Sun's update to its vision of utility computing features data storage costing $1 per gigabyte per month.
Staff Writer, CNET News.com
Sun Microsystems is expected to update its vision of utility computing Tuesday, including a second major component and plans for three more.
In November, Sun announced—but didn't actually begin selling—a service by which customers could pay Sun $1 per processor per hour to use raw processing capacity. Now part two is coming, in what the company is calling its Sun Grid: storage costing $1 per gigabyte per month.
The Santa Clara, Calif.-based seller of servers and software believes that computing capacity—though not the computers themselves—is becoming a commodity, and it wants to be the top provider. In its view, customers will cease fussing with their own equipment and simply buy what they need in much the way they buy electricity.
In some ways it's a distant vision, particularly for customers reluctant to entrust their data and computing infrastructure to others, but Salesforce.com, IBM and others are trying to make it reality. It's important for Sun in particular, which is trying to attract new revenue and customers as part of its recovery from the dot-com collapse.
IBM believes it's got the edge over Sun, arguing that its computing capacity on-demand service costs half as much as Sun's. And it has signed partnerships with 60 software companies, including Siebel Systems, to sell their products in conjunction with IBM's utility services.
But some are interested in Sun's service, said Aisling MacRunnels, director of utility marketing. Five major customers in the oil and gas industry and in financial services are planning to join during the next two months, and some of them plan to book a dedicated computing capacity of more than 5,000 processors each, she said.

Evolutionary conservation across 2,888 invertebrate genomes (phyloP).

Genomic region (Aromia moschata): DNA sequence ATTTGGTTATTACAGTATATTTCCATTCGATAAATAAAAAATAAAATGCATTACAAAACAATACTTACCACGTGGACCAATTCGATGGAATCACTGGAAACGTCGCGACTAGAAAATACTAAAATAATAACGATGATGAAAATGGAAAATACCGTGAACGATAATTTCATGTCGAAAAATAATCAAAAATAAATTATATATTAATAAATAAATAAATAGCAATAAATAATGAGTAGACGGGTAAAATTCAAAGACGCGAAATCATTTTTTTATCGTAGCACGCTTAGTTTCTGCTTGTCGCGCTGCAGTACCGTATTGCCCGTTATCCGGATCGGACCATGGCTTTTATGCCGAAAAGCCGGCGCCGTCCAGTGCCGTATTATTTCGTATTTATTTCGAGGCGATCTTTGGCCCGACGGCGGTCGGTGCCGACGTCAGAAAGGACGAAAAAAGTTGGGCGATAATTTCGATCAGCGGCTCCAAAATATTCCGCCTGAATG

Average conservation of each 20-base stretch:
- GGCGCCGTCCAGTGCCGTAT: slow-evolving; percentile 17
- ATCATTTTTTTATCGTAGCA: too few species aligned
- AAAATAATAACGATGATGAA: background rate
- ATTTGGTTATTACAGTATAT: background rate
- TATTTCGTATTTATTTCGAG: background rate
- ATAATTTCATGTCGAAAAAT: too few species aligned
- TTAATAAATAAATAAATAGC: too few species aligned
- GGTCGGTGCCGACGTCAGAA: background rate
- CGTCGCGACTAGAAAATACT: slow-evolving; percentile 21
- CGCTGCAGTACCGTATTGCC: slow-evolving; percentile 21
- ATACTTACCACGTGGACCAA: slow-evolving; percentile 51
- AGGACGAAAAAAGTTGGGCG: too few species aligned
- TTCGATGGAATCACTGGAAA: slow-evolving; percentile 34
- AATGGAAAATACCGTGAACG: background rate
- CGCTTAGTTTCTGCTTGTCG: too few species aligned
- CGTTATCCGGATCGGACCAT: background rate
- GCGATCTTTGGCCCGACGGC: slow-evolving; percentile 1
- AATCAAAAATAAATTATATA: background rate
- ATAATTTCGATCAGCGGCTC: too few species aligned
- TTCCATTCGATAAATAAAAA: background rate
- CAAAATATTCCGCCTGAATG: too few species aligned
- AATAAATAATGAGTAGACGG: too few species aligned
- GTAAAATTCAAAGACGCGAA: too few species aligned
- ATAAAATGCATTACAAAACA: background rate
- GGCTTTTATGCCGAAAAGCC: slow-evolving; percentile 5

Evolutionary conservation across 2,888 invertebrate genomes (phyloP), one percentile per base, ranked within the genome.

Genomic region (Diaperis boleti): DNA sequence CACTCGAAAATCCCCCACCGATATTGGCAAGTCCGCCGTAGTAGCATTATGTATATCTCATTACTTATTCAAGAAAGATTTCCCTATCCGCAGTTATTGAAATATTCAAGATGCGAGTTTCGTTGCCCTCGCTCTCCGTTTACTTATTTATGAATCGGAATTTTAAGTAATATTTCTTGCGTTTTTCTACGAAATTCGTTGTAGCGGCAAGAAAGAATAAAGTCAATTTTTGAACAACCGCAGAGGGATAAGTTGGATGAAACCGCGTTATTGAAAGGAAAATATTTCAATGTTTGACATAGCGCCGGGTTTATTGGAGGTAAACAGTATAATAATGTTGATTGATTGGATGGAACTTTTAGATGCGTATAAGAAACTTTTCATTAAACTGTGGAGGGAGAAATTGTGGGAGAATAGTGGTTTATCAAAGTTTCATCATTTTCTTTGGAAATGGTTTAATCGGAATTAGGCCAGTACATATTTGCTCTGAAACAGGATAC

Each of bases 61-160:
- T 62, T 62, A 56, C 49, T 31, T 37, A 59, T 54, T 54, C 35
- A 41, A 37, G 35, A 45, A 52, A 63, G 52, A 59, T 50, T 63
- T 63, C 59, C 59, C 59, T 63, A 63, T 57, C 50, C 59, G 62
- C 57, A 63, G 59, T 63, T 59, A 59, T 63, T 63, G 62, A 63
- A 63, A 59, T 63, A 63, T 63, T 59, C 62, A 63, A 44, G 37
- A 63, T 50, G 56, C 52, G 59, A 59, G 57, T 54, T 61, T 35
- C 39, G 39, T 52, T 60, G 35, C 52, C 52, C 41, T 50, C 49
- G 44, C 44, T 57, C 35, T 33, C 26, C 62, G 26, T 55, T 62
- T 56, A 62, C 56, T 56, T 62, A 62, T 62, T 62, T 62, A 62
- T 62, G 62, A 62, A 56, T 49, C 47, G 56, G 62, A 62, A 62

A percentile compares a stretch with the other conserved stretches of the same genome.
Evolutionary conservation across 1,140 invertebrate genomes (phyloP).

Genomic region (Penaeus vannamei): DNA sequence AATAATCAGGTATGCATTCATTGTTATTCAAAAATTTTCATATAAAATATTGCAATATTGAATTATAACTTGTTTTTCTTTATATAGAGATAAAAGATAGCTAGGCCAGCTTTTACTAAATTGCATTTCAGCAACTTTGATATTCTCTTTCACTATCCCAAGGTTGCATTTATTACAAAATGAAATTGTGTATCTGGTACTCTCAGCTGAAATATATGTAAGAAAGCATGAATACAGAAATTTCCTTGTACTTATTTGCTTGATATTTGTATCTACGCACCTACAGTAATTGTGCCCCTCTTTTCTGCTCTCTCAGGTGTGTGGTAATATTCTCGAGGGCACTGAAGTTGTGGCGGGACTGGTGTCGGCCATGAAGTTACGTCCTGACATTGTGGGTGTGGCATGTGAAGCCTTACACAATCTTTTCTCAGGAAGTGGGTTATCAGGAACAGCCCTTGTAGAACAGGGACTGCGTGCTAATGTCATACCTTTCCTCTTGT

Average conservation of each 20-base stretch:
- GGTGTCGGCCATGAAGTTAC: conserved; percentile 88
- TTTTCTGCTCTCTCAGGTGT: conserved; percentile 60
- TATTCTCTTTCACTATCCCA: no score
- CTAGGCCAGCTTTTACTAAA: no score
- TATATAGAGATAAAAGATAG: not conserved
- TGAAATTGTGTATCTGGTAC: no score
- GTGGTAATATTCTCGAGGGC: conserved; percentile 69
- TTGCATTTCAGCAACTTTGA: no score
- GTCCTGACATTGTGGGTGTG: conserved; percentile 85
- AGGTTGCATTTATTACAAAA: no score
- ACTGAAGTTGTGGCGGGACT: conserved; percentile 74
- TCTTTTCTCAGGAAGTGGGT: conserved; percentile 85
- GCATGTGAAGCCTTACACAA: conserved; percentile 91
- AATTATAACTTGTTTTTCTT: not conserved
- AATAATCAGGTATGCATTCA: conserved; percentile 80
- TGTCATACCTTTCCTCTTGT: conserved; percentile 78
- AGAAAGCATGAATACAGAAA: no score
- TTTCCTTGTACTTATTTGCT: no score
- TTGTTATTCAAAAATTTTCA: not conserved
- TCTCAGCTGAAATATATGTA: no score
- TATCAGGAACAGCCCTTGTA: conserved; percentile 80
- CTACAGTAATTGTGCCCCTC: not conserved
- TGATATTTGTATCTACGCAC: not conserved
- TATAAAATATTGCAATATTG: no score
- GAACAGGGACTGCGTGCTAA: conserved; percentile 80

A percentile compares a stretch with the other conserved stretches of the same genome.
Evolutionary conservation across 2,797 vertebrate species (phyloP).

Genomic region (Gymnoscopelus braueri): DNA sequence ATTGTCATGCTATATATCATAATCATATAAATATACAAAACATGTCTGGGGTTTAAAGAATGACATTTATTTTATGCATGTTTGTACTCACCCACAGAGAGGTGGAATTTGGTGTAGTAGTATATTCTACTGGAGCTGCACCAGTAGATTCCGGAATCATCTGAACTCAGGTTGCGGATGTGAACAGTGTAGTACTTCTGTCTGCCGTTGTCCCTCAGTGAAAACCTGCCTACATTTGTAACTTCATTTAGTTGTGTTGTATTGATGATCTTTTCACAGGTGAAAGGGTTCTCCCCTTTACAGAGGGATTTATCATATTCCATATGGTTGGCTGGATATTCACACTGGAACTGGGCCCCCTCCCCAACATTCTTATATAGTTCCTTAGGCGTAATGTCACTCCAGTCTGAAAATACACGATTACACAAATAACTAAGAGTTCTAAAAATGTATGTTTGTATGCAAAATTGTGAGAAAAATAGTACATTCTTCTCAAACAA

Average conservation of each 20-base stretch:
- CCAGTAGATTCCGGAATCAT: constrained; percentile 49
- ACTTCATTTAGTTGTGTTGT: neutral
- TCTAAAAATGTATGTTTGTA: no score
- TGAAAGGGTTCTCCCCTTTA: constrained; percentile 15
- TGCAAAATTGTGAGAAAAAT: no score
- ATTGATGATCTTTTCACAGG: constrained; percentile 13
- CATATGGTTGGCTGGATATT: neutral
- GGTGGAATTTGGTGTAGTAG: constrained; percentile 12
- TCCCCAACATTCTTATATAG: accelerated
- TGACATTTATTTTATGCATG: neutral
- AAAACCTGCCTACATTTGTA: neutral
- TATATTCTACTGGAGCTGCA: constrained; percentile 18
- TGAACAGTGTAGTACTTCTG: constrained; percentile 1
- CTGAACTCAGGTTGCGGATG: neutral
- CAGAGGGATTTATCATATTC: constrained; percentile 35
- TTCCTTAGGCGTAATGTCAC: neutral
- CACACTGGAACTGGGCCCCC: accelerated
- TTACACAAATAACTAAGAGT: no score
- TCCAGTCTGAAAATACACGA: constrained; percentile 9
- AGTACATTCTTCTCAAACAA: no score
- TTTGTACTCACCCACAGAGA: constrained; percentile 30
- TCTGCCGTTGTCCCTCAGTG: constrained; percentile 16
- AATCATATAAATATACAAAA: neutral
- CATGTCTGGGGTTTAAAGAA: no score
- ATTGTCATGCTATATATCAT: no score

"We were surprised by the large initial requests. We thought it would take more time to cross that cultural chasm" into the utility computing realm, she said.
That popularity, though, forced Sun to push back the utility computing service for smaller customers, who likely will get access in June, she said.
The storage service, which also is expected to be available at lower prices for those who are willing to accept lower levels of data protection, is scheduled to be available by early April, according to Chief Marketing Officer Anil Gadre.
Three other Sun Grid services are in the works:
An application service, in which Sun inks partnerships with partners who will overlay their software or other products on a Sun infrastructure. Availability is scheduled for this summer.
A developer service, also planned for this summer, where programmers can write software that runs well on a large number of inexpensive networked computers. Most development today is done on single machines, but data centers increasingly are populated by clusters of low-end servers.
A desktop utility, in which Sun cooperates with a high-speed Internet access company such as a cable television company that distributes Sun Ray terminals that connect to Sun back-end servers for computing power. That's scheduled for trials soon, perhaps in Palo Alto, Calif., and commercial availability is scheduled for this summer and holiday season.
The Sun Grid offerings rely on Solaris, the operating system Sun is promoting in favor of rival Linux, Gadre said. Most computing in the Sun Grid will take place on servers using Advanced Micro Devices' Opteron processor.
Nine months ago, Sun launched a different utility storage offering, charging $1.95 per gigabyte per month. But the company decided that method—paying for equipment based on how much it's used—no longer fits its definition of utility computing, MacRunnels said.
The new definition: Utility computing services must be easy to use, available from any location, reliable, and easily and instantly expandable.
Also Tuesday, Sun plans to announce it has aligned its product sales effort to focus on specific markets, Gadre said. Sun now will back up sales representatives with teams specializing in data centers, data management, Web services, desktop computing and mobility, digital identity, and managed services, Gadre said.
And the company is expected to tout an outside testing program for its "Niagara" processor, due to arrive in 2006.